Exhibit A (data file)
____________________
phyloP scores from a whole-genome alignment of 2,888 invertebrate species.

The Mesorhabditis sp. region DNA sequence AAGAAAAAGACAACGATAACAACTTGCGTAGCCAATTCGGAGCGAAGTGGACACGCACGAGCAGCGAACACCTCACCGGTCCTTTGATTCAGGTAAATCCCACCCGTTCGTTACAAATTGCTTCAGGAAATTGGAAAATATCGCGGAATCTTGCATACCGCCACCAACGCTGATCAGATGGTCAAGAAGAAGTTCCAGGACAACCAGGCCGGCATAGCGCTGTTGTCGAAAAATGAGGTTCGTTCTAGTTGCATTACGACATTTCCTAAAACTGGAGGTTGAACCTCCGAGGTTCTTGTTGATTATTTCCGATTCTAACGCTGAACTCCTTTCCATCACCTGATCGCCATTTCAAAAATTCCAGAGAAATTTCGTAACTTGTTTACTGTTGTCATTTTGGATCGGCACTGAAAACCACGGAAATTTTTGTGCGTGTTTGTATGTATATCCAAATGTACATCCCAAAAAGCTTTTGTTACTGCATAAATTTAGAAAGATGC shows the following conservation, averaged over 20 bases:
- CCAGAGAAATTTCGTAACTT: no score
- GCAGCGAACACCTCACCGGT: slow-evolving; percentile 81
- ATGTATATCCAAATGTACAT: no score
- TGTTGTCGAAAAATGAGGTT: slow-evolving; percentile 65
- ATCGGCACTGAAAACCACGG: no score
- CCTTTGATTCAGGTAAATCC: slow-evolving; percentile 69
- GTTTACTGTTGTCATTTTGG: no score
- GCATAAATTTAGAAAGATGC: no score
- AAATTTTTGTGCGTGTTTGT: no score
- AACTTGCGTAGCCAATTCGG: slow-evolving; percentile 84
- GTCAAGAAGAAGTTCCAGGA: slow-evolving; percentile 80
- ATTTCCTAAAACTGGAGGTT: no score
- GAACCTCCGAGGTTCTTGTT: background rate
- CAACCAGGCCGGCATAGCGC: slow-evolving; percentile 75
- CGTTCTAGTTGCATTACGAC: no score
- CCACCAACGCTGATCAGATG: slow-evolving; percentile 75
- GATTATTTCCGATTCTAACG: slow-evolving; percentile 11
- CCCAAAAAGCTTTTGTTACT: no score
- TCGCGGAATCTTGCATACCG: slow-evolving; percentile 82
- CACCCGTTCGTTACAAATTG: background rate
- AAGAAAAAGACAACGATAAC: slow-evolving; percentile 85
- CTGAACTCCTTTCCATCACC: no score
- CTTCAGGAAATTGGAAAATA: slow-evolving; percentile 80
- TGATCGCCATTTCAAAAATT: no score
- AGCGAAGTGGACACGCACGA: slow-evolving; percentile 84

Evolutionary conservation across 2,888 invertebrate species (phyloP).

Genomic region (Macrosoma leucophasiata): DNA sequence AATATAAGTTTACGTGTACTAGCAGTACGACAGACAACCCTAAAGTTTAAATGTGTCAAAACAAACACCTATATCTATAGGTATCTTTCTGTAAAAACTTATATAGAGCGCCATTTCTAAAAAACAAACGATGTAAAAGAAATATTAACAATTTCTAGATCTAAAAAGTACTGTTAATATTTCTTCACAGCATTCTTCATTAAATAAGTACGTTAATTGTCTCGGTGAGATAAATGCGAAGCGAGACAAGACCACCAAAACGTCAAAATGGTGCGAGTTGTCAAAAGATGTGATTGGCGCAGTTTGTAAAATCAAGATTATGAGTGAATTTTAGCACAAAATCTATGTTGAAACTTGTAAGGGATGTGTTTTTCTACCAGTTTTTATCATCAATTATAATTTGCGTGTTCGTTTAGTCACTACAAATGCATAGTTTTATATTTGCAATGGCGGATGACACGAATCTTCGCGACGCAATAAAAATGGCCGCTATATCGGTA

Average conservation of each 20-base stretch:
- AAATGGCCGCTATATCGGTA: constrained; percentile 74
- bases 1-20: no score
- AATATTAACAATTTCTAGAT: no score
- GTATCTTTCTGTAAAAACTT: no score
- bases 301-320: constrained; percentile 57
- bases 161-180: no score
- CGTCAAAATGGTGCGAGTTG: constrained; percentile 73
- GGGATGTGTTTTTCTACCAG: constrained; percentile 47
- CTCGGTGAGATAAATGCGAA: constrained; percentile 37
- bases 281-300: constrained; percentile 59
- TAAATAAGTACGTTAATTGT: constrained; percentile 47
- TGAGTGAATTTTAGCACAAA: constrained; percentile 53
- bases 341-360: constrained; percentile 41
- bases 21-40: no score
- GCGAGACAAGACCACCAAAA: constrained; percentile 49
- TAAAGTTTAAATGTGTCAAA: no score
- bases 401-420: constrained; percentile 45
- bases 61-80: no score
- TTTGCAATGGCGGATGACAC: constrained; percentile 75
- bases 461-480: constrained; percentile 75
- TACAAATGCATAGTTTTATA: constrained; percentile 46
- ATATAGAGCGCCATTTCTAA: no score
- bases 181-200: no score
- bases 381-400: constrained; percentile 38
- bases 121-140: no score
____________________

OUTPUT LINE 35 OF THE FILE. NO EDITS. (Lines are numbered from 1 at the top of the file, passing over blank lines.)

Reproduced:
- bases 301-320: constrained; percentile 57